Tuesday, December 23, 2014

Shaped by Thought

File:Mr Pipo thoughts.svgThoughts do count. I'm not referring to gift-giving and, "It's the thought that counts," nor do I intend this as a reference to or criticism of those with obsessive-compulsive thoughts. 

Using "my" and "I" here will, I hope, show that I'm drawing upon my own well-documented experiences relating to how my thoughts can and do change my entire outlook, which in turn determines how my day unfolds. This is personal, this is what works for me. Try it. You may find you like it!

The world as we have created it is a process of our thinking. 
It cannot be changed without changing our thinking.
~Albert Einstein

A woman who always presented a happy face to the world, no matter what happened, a man who sported a glum look most of the time, created a daughter who grew to adulthood wondering at her mother's bright and jolly and not understanding the reasons for such dour expressions on the father's face. How should she present herself to the world? Which way to be? 

In all family photos taken of me from around ages seven to 15 there's a look of gloom on my face; hardly ever a trace of a smile. Why?

My parents were good providers of food and clothing, of a comfortable home and plenty of outdoor adventures. If asked, I'm sure I would have said I knew I my mother and father loved me. 

Mom's mantra was "Smile, you'll feel better!" My usual, non-verbal response was simply more glowering. I eventually perfected the art of acting happy and content around others. Inside I was confused, angry, afraid, wary, and unsure of myself. I was faking it for everyone else. Years later I realized that subterfuge had lasting and detrimental effects on me and on my loved ones.  

Move forward three decades. I'm 45 years old, life has taken some odd and

Monday, December 22, 2014

Surviving Stupidity - Part 2

Wisdom is the reward for surviving our own stupidity ~Brian RathboneRegent

Well, no, of course not, we didn't think we were being stupid, careless or thoughtless those many years ago when my partner and I, on our 36' 1968 cabin cruiser, crossed the Columbia River Bar (the most dangerous bar crossing in the world, aka "The Graveyard of the Pacific) and motored five miles or more out into the ocean, fishing for salmon.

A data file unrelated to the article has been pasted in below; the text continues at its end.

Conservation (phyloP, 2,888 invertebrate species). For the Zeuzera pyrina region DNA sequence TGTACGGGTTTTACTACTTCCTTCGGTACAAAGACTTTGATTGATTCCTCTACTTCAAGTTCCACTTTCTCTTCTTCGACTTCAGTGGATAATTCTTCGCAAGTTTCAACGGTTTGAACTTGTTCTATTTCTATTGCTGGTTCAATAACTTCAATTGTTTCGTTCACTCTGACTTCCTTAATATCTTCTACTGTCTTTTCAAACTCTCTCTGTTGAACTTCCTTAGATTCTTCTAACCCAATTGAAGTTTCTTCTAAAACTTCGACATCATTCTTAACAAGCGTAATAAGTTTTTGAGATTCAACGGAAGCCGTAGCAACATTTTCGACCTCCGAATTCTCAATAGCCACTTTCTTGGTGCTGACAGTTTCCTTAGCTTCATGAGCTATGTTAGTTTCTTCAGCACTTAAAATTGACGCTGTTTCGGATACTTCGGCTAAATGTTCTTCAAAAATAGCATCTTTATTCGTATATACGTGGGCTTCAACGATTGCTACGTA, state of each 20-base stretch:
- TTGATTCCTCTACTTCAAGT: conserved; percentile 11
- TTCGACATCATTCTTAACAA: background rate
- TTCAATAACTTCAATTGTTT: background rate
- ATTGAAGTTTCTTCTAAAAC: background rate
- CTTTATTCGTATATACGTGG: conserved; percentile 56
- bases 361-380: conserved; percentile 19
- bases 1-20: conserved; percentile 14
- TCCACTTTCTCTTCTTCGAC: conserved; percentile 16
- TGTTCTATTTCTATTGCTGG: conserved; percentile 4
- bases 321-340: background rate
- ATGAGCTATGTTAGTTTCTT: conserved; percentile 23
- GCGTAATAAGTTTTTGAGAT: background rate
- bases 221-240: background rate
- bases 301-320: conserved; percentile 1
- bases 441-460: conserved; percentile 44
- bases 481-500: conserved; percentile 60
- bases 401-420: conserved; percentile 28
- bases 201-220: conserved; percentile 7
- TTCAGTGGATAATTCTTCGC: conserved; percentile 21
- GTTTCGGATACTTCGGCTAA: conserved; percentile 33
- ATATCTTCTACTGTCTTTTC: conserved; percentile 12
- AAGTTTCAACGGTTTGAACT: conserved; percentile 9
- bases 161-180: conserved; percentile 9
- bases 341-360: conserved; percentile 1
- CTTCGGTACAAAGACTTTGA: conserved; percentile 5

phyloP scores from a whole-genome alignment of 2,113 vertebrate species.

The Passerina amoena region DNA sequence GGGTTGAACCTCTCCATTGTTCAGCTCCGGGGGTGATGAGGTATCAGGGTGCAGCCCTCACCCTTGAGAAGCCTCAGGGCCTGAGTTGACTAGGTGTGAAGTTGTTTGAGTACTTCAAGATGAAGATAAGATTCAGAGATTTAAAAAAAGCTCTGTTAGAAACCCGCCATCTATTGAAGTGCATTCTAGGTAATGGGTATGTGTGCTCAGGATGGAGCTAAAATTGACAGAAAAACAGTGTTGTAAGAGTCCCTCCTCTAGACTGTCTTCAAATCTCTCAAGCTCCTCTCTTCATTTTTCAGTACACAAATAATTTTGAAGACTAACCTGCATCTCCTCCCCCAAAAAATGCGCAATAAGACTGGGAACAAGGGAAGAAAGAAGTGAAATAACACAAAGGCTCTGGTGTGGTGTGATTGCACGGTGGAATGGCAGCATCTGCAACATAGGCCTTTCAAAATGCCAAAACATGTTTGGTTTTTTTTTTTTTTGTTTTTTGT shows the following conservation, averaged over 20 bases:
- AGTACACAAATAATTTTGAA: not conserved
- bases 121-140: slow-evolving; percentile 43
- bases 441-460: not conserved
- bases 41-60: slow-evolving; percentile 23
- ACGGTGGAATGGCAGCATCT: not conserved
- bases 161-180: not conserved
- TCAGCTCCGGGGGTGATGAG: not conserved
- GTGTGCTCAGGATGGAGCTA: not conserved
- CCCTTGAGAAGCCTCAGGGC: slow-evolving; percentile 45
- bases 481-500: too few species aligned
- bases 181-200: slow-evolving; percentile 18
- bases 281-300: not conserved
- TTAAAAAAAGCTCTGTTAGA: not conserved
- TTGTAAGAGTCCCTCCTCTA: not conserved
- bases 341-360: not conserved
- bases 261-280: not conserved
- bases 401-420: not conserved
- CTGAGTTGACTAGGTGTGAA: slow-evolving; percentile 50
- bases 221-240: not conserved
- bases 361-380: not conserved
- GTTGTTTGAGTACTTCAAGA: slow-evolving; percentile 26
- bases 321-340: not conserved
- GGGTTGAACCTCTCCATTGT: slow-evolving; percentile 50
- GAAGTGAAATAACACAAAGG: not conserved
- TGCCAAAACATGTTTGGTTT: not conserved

We were aware and competent--secure in the ability of the purring, twin Chevy 350 engines to deliver us to the perfect fishing spots and, about four or five hours later, to motor us safely back across the bar, to our Ilwaco, Washington port.

Eight years in a row, six weeks every season, five to six days a week, out we went, back we came, our limit of fish on ice in the cooler, the remembered taste of fresh, BBQd salmon piquing our urge to hurry back to our moorage.

Thursday, December 18, 2014

The Forms of Zest

Bertrand Arthur William Russell [Third Earl Russell] (1872-1970) British philosopher, mathematician, social critic, writer, had this to say when ruminating on the benefits of finding interest in the smallest things, of unleashing our imagination, of being present in the world: 

"The forms of zest are innumerable. Sherlock Holmes, it may be remembered, picked up a hat which he happened to find lying in the street. After looking at it for a moment, he remarked that its owner had come down in the world as the result of drink and that his wife was no longer so fond of him as she used to be. 

Life could never be boring to a man to whom casual objects offered such a wealth of interest. Think of the different things that may be noticed in the course of a country walk. One man may be interested in the birds, another in the vegetation, another in the geology, another in the agriculture, and so on. 

Any one of these things is interesting if it interests you, and, other things

Wednesday, December 17, 2014

Word-stalker & Words Talker

A new word is like a fresh seed sewn on the ground of the discussion.
~Ludwig Wittgenstein (1889-1951) Austrian-British philosopher

In the Kingdom of Iceby Hampton Sides, is my most recently read book. In reading this book, I discovered seven words I'd never heard of before (most having to do with the Arctic tundra). 

Every book I've ever read has offered at least one new-to-me word. The magic of a Kindle (and maybe all electronic books) is the ability to find the definition by accessing the embedded dictionary. Even so, if the word is fascinating enough, I write it down, along with its definition. As soon as I get to my computer, I add it to my now-40 pages of words.